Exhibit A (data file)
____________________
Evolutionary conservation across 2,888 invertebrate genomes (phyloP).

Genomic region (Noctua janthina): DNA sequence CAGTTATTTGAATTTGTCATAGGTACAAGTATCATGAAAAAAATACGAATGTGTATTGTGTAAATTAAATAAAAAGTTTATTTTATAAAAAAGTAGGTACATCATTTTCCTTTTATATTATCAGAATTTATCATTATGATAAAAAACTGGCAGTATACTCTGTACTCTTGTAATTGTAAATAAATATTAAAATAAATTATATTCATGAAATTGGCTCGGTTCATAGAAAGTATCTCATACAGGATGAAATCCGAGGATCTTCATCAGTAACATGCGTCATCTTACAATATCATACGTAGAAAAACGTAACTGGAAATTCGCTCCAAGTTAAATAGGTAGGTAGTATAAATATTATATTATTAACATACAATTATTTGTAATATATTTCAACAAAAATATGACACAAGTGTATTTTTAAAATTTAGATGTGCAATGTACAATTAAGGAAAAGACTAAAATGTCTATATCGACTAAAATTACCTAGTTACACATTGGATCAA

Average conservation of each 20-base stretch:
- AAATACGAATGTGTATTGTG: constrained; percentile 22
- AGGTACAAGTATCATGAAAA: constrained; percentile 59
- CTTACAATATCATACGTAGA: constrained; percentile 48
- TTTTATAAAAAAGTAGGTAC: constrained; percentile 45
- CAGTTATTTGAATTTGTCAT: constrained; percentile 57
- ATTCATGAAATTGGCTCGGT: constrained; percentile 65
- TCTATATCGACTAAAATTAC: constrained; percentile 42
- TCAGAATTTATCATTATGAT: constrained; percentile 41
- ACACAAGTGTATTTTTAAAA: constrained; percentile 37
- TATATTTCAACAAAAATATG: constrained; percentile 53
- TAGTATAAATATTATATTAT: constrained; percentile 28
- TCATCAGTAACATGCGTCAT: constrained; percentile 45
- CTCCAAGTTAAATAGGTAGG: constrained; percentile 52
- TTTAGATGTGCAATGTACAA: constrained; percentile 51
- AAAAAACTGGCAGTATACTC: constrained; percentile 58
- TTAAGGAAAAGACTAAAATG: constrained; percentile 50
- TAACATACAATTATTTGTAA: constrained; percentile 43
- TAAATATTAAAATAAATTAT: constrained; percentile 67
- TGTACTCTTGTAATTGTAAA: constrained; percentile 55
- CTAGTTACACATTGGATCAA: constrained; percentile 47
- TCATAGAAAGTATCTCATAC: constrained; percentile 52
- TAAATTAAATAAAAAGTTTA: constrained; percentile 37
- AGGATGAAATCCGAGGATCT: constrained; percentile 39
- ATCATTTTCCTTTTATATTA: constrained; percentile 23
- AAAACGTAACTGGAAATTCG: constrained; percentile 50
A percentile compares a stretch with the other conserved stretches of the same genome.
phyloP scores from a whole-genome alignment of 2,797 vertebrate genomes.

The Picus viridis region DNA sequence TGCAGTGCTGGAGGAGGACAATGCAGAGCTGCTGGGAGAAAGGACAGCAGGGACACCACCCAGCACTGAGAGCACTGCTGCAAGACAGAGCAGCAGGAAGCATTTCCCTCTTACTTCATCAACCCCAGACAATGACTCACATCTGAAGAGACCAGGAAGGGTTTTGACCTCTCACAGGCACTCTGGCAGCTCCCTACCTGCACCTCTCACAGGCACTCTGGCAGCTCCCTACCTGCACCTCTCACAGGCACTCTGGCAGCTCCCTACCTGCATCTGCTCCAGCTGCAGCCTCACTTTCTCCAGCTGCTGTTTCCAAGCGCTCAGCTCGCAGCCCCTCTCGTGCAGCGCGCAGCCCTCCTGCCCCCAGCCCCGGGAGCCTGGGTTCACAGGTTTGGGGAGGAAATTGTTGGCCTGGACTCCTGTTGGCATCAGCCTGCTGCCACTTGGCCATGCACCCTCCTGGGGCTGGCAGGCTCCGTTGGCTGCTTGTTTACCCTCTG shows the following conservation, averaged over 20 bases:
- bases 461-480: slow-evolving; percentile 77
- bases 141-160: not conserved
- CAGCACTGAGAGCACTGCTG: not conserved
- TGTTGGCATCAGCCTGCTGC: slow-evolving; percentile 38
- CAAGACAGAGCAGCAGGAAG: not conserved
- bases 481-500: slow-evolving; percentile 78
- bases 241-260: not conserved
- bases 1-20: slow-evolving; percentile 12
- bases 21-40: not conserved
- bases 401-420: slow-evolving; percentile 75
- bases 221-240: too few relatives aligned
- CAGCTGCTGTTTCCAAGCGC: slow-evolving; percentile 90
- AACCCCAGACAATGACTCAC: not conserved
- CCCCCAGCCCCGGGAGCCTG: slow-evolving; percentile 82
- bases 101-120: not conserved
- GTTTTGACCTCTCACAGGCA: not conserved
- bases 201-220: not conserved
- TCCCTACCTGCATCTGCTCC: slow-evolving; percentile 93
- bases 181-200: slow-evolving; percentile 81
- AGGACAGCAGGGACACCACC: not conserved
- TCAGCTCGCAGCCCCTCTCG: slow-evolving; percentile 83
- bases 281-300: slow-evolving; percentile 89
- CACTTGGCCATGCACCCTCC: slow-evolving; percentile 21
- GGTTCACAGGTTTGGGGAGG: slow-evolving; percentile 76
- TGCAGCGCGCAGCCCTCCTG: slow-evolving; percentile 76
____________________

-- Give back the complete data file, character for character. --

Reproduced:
Evolutionary conservation across 2,888 invertebrate genomes (phyloP).

Genomic region (Noctua janthina): DNA sequence CAGTTATTTGAATTTGTCATAGGTACAAGTATCATGAAAAAAATACGAATGTGTATTGTGTAAATTAAATAAAAAGTTTATTTTATAAAAAAGTAGGTACATCATTTTCCTTTTATATTATCAGAATTTATCATTATGATAAAAAACTGGCAGTATACTCTGTACTCTTGTAATTGTAAATAAATATTAAAATAAATTATATTCATGAAATTGGCTCGGTTCATAGAAAGTATCTCATACAGGATGAAATCCGAGGATCTTCATCAGTAACATGCGTCATCTTACAATATCATACGTAGAAAAACGTAACTGGAAATTCGCTCCAAGTTAAATAGGTAGGTAGTATAAATATTATATTATTAACATACAATTATTTGTAATATATTTCAACAAAAATATGACACAAGTGTATTTTTAAAATTTAGATGTGCAATGTACAATTAAGGAAAAGACTAAAATGTCTATATCGACTAAAATTACCTAGTTACACATTGGATCAA

Average conservation of each 20-base stretch:
- AAATACGAATGTGTATTGTG: constrained; percentile 22
- AGGTACAAGTATCATGAAAA: constrained; percentile 59
- CTTACAATATCATACGTAGA: constrained; percentile 48
- TTTTATAAAAAAGTAGGTAC: constrained; percentile 45
- CAGTTATTTGAATTTGTCAT: constrained; percentile 57
- ATTCATGAAATTGGCTCGGT: constrained; percentile 65
- TCTATATCGACTAAAATTAC: constrained; percentile 42
- TCAGAATTTATCATTATGAT: constrained; percentile 41
- ACACAAGTGTATTTTTAAAA: constrained; percentile 37
- TATATTTCAACAAAAATATG: constrained; percentile 53
- TAGTATAAATATTATATTAT: constrained; percentile 28
- TCATCAGTAACATGCGTCAT: constrained; percentile 45
- CTCCAAGTTAAATAGGTAGG: constrained; percentile 52
- TTTAGATGTGCAATGTACAA: constrained; percentile 51
- AAAAAACTGGCAGTATACTC: constrained; percentile 58
- TTAAGGAAAAGACTAAAATG: constrained; percentile 50
- TAACATACAATTATTTGTAA: constrained; percentile 43
- TAAATATTAAAATAAATTAT: constrained; percentile 67
- TGTACTCTTGTAATTGTAAA: constrained; percentile 55
- CTAGTTACACATTGGATCAA: constrained; percentile 47
- TCATAGAAAGTATCTCATAC: constrained; percentile 52
- TAAATTAAATAAAAAGTTTA: constrained; percentile 37
- AGGATGAAATCCGAGGATCT: constrained; percentile 39
- ATCATTTTCCTTTTATATTA: constrained; percentile 23
- AAAACGTAACTGGAAATTCG: constrained; percentile 50
A percentile compares a stretch with the other conserved stretches of the same genome.
phyloP scores from a whole-genome alignment of 2,797 vertebrate genomes.

The Picus viridis region DNA sequence TGCAGTGCTGGAGGAGGACAATGCAGAGCTGCTGGGAGAAAGGACAGCAGGGACACCACCCAGCACTGAGAGCACTGCTGCAAGACAGAGCAGCAGGAAGCATTTCCCTCTTACTTCATCAACCCCAGACAATGACTCACATCTGAAGAGACCAGGAAGGGTTTTGACCTCTCACAGGCACTCTGGCAGCTCCCTACCTGCACCTCTCACAGGCACTCTGGCAGCTCCCTACCTGCACCTCTCACAGGCACTCTGGCAGCTCCCTACCTGCATCTGCTCCAGCTGCAGCCTCACTTTCTCCAGCTGCTGTTTCCAAGCGCTCAGCTCGCAGCCCCTCTCGTGCAGCGCGCAGCCCTCCTGCCCCCAGCCCCGGGAGCCTGGGTTCACAGGTTTGGGGAGGAAATTGTTGGCCTGGACTCCTGTTGGCATCAGCCTGCTGCCACTTGGCCATGCACCCTCCTGGGGCTGGCAGGCTCCGTTGGCTGCTTGTTTACCCTCTG shows the following conservation, averaged over 20 bases:
- bases 461-480: slow-evolving; percentile 77
- bases 141-160: not conserved
- CAGCACTGAGAGCACTGCTG: not conserved
- TGTTGGCATCAGCCTGCTGC: slow-evolving; percentile 38
- CAAGACAGAGCAGCAGGAAG: not conserved
- bases 481-500: slow-evolving; percentile 78
- bases 241-260: not conserved
- bases 1-20: slow-evolving; percentile 12
- bases 21-40: not conserved
- bases 401-420: slow-evolving; percentile 75
- bases 221-240: too few relatives aligned
- CAGCTGCTGTTTCCAAGCGC: slow-evolving; percentile 90
- AACCCCAGACAATGACTCAC: not conserved
- CCCCCAGCCCCGGGAGCCTG: slow-evolving; percentile 82
- bases 101-120: not conserved
- GTTTTGACCTCTCACAGGCA: not conserved
- bases 201-220: not conserved
- TCCCTACCTGCATCTGCTCC: slow-evolving; percentile 93
- bases 181-200: slow-evolving; percentile 81
- AGGACAGCAGGGACACCACC: not conserved
- TCAGCTCGCAGCCCCTCTCG: slow-evolving; percentile 83
- bases 281-300: slow-evolving; percentile 89
- CACTTGGCCATGCACCCTCC: slow-evolving; percentile 21
- GGTTCACAGGTTTGGGGAGG: slow-evolving; percentile 76
- TGCAGCGCGCAGCCCTCCTG: slow-evolving; percentile 76